RI lawmakers eye faster process for Memorial Hospital takeover

Memorial Hospital in Pawtucket.

PROVIDENCE, R.I. (WPRI) – State lawmakers are considering a bill that would speed up the process for regulatory review of hospital mergers in Rhode Island, potentially easing the path for Landmark Medical Center’s owner to take over Memorial Hospital.

The bill – introduced this week in the Senate by Sen. Elizabeth Crowley and in the House by Rep. Raymond Johnston, both Blackstone Valley Democrats – “would streamline the procedure for the approval of mergers of nonprofit hospitals” under the Hospital Conversions Act, according to an official summary.

The Hospital Conversions Act, or HCA, was originally enacted in 1997 and sets out a stringent process for changes of ownership at hospitals. Supporters have said the tough rules are necessary for such important facilities, but health industry leaders have sometimes suggested the process is too slow and cumbersome.

A separate summary accompanying the House version of the bill says it would exempt from review “any hospital which had a previously approved conversion and where the acquiree operates a hospital or hospital system determined to still be distressed.” That language appears to cover Memorial, which has been owned by Care New England since 2013 but is now set to be acquired by Landmark owner Prime HealthCare after years of losses.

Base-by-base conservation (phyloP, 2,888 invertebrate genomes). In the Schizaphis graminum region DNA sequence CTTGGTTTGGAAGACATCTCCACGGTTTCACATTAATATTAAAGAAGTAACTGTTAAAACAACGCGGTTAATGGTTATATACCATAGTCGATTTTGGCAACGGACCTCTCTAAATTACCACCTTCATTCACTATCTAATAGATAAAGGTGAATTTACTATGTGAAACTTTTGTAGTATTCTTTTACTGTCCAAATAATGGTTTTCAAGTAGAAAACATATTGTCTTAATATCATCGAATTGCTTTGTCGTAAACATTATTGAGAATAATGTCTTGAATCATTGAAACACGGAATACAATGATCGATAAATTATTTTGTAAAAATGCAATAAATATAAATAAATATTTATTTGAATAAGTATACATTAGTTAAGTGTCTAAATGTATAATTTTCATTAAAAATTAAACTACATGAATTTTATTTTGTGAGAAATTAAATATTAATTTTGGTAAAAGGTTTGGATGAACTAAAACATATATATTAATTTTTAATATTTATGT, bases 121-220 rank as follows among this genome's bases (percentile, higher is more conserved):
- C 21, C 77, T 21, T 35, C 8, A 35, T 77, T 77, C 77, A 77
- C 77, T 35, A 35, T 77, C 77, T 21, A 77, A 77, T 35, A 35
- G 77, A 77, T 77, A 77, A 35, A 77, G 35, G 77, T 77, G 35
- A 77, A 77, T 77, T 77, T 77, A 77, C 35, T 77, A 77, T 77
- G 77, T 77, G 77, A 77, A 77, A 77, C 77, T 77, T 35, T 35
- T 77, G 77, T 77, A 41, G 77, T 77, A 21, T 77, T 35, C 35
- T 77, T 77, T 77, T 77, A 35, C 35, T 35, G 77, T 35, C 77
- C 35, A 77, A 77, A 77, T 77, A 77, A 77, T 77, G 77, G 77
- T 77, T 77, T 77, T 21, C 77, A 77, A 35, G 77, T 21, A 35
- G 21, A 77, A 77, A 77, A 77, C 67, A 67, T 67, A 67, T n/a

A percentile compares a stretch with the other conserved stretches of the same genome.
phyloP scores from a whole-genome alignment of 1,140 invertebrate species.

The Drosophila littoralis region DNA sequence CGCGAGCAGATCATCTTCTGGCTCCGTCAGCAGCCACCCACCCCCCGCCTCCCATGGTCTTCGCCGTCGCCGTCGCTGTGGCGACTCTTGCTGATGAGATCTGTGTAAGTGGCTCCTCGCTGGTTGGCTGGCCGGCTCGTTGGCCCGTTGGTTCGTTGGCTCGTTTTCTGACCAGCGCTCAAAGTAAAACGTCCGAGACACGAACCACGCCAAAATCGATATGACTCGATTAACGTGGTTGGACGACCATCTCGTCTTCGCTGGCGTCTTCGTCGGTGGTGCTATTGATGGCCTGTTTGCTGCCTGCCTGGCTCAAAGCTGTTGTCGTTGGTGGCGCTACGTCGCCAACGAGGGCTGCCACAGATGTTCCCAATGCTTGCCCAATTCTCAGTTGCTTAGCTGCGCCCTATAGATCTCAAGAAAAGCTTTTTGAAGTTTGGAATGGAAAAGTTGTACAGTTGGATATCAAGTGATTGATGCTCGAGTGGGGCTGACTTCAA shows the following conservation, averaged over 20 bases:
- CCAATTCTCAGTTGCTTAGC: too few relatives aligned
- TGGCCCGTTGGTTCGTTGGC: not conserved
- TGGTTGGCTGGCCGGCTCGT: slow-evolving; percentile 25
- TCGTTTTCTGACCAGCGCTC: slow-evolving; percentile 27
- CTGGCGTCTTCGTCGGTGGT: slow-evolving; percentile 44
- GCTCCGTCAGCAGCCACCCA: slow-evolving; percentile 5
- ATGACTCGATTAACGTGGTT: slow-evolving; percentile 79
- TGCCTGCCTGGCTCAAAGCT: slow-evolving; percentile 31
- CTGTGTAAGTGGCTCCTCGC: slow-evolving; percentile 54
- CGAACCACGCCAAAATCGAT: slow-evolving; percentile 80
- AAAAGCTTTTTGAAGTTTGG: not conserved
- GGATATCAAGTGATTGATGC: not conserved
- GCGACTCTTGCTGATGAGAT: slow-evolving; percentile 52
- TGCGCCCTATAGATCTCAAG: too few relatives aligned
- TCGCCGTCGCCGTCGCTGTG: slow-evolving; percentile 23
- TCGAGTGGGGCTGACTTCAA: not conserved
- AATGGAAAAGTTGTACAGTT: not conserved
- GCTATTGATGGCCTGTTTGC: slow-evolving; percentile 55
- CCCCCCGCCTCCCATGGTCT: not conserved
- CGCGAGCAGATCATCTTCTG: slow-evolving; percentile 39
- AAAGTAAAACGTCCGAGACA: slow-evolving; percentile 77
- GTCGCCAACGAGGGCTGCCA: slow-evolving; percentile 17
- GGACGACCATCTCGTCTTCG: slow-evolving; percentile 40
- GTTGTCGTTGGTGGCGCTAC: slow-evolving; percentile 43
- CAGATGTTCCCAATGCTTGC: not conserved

The Senate Health & Human Services Committee is scheduled to take up the bill on Thursday afternoon. Its chairman, Sen. Josh Miller, suggested the legislation has been narrowly tailored with an eye on ensuring the success of Memorial’s transfer to Prime.

“It’s an important transaction that we want the HCA to accommodate if it can, without permanently diminishing the impact of a good HCA,” Miller said in a brief interview. Further changes to the bill language are still possible, he said.

Care New England announced the Memorial transaction on April 19, the same day it said the rest of its hospitals would be acquired by Partners HealthCare, the largest hospital group in Massachusetts. Memorial lost $32 million last year.

Jim Beardsworth, a spokesman for Care New England, expressed appreciation for the lawmakers’ efforts.

“If successful, it represents the most positive outcome for a critical community resource which has been experiencing extremely challenging circumstances for a number of years,” he said of the Memorial transaction. “Passage of these bills would result in a careful and thorough, yet timely and expeditious review process, serving to safeguard the continuity of acute care services for this community while providing continued opportunity for the staff of Memorial Hospital.”

The House has not yet scheduled a hearing on the bill.

Ted Nesi (tnesi@wpri.com) covers politics and the economy for WPRI.com. He writes Nesi’s Notes on Saturdays and hosts Executive Suite. Follow him on Twitter and Facebook

An earlier version of this story listed the bill’s House sponsor incorrectly.